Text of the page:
This really started to come to light in 2016 when Brooks et al Am J Sport Med and Gilbert et al Sport Health both published studies showing that athletes who suffered a concussion where at greater risk of lower limb injury.  Not just a little but 1.6 to 2.9x greater risk of injury up to two years post-concussion.  This is despite the fact that cognitive testing (Impact test which is used to determine an athlete’s ability to return to sport) had returned to base line levels.  Considering that concussed athletes were found to be at greater risk of lower limb injury up to 2 years post-concussion, it makes us wonder how we could better test and train those athletes for safer return to play.  The initial studies showed similar results in Division I athletes and further studies by Pietrosimone et al Med Sci Sports Ex 2015, Cross et al Br J Sport Med 2016, Nordstrom et al Br J Sport Med 2016 showed this had similar applications in professional football, lacrosse and soccer players respectively.  Studies are showing that these athletes, despite unremarkable (meaning no signs of concussion) neurocognitive testing, when tested in single leg stance, their performance is greatly altered.  Kristinaslund et al. Am J Sport Med 2013 and Myers et al Am J Sport Med 2012 showed that single limb performance was the single best test for assessing movement associated with successful performance in sport and movement associated with risk.  Further, Howell et al Am J Sport Med 2015 may have discovered some of the underlying cause for altered single limb performance post-concussion.  In this study they found athletes who had suffered a concussion had a greater displacement of their COM  (center of mass) during single limb tasks.  As depicted here, this displacement of COM alters force distribution through the lower limb which alters force production (performance) and force attenuation (injury).  Considering, this not only guides us on how we should assess but also how we should train.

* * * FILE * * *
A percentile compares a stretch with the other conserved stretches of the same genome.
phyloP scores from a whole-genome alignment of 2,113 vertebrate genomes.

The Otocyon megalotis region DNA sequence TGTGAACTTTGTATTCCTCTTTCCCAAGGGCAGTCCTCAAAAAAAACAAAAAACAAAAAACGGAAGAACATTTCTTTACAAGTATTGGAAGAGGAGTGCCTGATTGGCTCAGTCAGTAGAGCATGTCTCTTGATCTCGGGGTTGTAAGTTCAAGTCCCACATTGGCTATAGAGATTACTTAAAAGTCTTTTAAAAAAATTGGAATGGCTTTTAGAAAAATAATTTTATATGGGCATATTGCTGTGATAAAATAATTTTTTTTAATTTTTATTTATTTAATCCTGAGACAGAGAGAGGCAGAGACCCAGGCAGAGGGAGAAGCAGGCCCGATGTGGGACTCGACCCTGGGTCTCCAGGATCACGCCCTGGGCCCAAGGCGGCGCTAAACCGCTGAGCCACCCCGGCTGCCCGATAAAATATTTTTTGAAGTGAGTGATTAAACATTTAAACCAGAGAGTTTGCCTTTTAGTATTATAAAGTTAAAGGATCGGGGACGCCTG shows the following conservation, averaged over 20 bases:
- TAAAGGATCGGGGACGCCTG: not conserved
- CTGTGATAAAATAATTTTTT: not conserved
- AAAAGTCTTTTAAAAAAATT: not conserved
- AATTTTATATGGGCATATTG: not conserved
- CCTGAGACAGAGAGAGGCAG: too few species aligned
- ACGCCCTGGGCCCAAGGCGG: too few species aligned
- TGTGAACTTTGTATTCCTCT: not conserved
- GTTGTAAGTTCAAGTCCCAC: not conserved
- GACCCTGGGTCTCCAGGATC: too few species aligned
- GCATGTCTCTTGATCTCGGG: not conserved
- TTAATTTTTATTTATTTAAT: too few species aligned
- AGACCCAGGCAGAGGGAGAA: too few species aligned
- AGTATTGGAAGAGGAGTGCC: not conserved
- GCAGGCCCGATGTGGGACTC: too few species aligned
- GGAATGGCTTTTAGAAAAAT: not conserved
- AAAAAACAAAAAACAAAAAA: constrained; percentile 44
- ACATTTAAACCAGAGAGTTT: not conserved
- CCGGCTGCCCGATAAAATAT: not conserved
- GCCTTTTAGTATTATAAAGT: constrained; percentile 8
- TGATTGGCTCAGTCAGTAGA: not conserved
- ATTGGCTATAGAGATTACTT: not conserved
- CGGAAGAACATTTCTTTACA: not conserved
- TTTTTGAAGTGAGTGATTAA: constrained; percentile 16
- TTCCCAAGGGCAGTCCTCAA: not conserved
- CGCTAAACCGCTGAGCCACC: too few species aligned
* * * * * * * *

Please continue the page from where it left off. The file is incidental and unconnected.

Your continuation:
Next week, we will begin the discussion and look at ways we can assess these athletes and how this can guide our training.  If you enjoy our blog, please share the passion and follow us on Instagram @BJJPT_acl_guy or on Twitter at @acl_prevention.

Dr. Nessler is a practicing physical therapist with over 20 years sports medicine clinical experience and a nationally recognized expert in the area of athletic movement assessment.  He is the developer of an athletic biomechanical analysis, is an author of a college textbook on this subject  and has performed >5000 athletic movement assessments.  He serves as the National Director of Sports Medicine Innovation for Select Medical, is Chairman of Medical Services for the International Obstacle Racing Federation and associate editor of the International Journal of Athletic Therapy and Training.   He is also a competitive athlete in Jiu Jitsu.